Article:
Hiding the Referrer

When you investigate a malicious site opening or malicious file download, oftentimes you want to find out how your user got there. Checking the referrer information in proxy logs is one of the most trivial things to do if you want to identify the root cause, the initial site. Unfortunately, there are ways for an attacker to create a site that will alter or hide the referrer information. If the logs do not have the required referrer information and you are not aware that they can be hidden, you can incorrectly assume that there was no referrer at all. So, I created this blog post to explain some of the methods I’ve encountered recently (and slowed down my investigation).


Lately, I’ve had an incident in which the attacker used multiple methods to make the identification of the original malicious site difficult. During this incident, I got an alert that some users opened a malicious site (in reality the alert was a little bit more complicated) so I wanted to find out why and how the users opened the given site.

The referrer information in the proxy logs I investigated was empty. At the time, I did not know this information can be removed by modifying the referrer-policy header value. I was stuck for a really long time, as I tried to rule out every option which could cause the opening of these malicious sites. As I investigated some of the sites opened by the users and checked their source code I found the no-referrer meta tag. As I realized this information can be hidden, I read about other techniques, and I found all the methods the attacker used to hide information from me to make my investigation harder.

Techniques to hide referrer information

In my investigation I discovered three different techniques which were used by the attacker to make the finding of the initial domain harder:

  1. 30X Redirection: When you redirect your visitor from site A to site B, in the request towards site B the referrer is not going to be site A itself, but the referrer of site A (if there is any). Normally, one could assume that after redirecting somebody from site A to site B, the referrer is going to be site A, but this is not the case. This can be confusing in case of an investigation.
  2. HTML refresh redirection: One can hide the referrer information by using the refresh meta tag in an HTML site. However, whether the referrer is going to be shown or not depends on the browser. In case of refresh redirection, some browsers create a request with the referrer information in it while other browsers remove this information regardless of the Referrer-Policy.
  3. Referrer HTML meta tag: With this meta tag one can control what information should be included in an HTTP request. It is possible to include the full origin, path, and query information, only the origin or removing all referrer information.

30X Redirection

You can configure a site to redirect a user to a different site (different domain or path) upon visiting your page. This can be done by a simple PHP code, which means it is easy to create a site that dynamically redirects users, so not everybody is going to be redirected.

I tested HTTP 301, 302, 304 redirections. I assume it works in case of other types of 30X redirections too, but again, only those were tested by me.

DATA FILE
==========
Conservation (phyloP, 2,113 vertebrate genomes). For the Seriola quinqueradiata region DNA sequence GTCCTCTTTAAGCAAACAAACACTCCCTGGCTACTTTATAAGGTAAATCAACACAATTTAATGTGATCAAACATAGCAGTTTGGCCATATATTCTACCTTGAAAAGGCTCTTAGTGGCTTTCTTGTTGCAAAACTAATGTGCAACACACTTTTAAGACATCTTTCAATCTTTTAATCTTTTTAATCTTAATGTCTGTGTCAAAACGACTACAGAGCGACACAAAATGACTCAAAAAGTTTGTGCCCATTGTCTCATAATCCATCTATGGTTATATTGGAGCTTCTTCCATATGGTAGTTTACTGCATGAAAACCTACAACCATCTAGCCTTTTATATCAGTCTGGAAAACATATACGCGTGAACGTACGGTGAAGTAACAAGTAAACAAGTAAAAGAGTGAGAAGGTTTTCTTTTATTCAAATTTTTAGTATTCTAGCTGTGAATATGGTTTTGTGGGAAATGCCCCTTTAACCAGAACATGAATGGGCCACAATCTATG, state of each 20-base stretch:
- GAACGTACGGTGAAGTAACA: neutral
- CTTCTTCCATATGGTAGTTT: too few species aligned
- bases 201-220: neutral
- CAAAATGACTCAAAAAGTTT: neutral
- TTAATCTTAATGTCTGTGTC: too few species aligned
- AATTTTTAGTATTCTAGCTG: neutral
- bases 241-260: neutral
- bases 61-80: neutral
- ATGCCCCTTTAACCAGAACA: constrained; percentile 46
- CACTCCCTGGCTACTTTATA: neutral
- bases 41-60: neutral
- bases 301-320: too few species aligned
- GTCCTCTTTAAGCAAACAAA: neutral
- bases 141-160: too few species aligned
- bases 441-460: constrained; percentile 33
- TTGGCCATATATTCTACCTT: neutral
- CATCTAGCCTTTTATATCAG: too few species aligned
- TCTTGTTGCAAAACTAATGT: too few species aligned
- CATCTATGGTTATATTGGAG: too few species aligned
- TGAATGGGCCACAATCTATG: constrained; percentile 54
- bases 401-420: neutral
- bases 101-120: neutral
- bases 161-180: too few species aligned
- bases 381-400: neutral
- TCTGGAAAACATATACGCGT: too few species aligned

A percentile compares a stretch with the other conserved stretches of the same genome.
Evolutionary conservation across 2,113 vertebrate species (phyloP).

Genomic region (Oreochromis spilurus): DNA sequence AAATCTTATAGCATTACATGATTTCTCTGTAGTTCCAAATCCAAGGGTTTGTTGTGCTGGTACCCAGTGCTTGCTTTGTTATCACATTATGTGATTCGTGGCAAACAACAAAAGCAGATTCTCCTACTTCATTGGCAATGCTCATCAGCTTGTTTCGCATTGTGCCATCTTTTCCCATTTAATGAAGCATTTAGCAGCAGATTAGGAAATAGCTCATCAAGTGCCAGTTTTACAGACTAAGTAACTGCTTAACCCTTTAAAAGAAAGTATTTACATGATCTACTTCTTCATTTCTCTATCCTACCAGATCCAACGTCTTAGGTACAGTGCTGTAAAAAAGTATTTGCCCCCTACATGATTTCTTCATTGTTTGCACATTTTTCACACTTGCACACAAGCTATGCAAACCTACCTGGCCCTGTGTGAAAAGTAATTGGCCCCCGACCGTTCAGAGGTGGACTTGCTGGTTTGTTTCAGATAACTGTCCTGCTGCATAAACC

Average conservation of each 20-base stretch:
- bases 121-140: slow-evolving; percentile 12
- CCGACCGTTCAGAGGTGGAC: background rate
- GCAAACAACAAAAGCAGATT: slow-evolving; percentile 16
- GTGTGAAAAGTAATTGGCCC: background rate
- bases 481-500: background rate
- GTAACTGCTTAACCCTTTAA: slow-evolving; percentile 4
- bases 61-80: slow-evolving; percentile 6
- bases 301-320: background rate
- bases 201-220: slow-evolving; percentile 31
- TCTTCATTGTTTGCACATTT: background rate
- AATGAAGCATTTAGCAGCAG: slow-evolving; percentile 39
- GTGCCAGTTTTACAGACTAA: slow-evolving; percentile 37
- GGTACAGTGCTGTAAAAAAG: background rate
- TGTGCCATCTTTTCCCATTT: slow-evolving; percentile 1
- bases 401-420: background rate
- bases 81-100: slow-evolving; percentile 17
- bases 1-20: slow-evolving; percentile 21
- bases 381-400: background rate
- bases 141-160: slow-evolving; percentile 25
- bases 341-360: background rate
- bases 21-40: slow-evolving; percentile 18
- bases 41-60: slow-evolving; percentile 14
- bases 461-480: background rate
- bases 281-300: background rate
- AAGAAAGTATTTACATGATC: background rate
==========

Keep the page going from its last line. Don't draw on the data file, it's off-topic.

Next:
In my test scenario I created an HTML page (initial.html). I put a link into this page that pointed to siteA.php. This siteA.php had a small code in it to redirect every visitor to siteB.html with status code 302. This is the related php code for redirection:

header("Location:",true, 302);  

So I opened initial.html, clicked on the link which pointed to siteA.php. But opening siteA.php 302 redirected me to siteB.php. On the first picture one can see the HTTP status codes (from Chrome):


The referrer in the request to open siteA.php is which is what I expected.


On the other hand, one can see on the next picture that the referrer in the request to open siteB.html is also So, based on the referrer information it looks like the site was opened directly from initial.html instead of from siteA.php.


This behavior hides the fact that initial.html and siteB.html do not have any direct connection, so checking the source code of initial.html won’t show any reference to siteB. Also, since the redirection can be dynamically executed, one user may be redirected to the given page, but later on an analyst does not, which makes the investigation even harder.

Reasons to use it by an attacker

  1. An attacker can make the investigation harder by removing one crucial site from the referrer chain. By backtracking the referrer chain an analyst can miss a domain that is a potentially malicious one. Also, by dynamically executing the redirection even by opening the given site the analyst won’t be able to connect this site (siteA) to the infection.
  2. The attacker can keep one domain safe (initial.html). Let’s say the attacker has a watering-hole domain. A site that seems clean has a high SEO score, so users browsing the internet will frequently find it. A user can use Google to find some information and the search engine shows this watering-hole domain to the user. The user opens it, and he is redirected to a malicious site. The redirection is dynamic, so it is hard to detect by security scanners. Because of this, the site looks like a clean site, it won’t be blocked, and the search engines will list it constantly. Also, it will be hard to identify internally, because it will appear the referrer of the malicious site is Google (or any search engine) and not the watering-hole domain, so by missing the domain the analyst won’t block it internally. The attacker can simply change the malicious target and then keep working with the initial heavily visited site.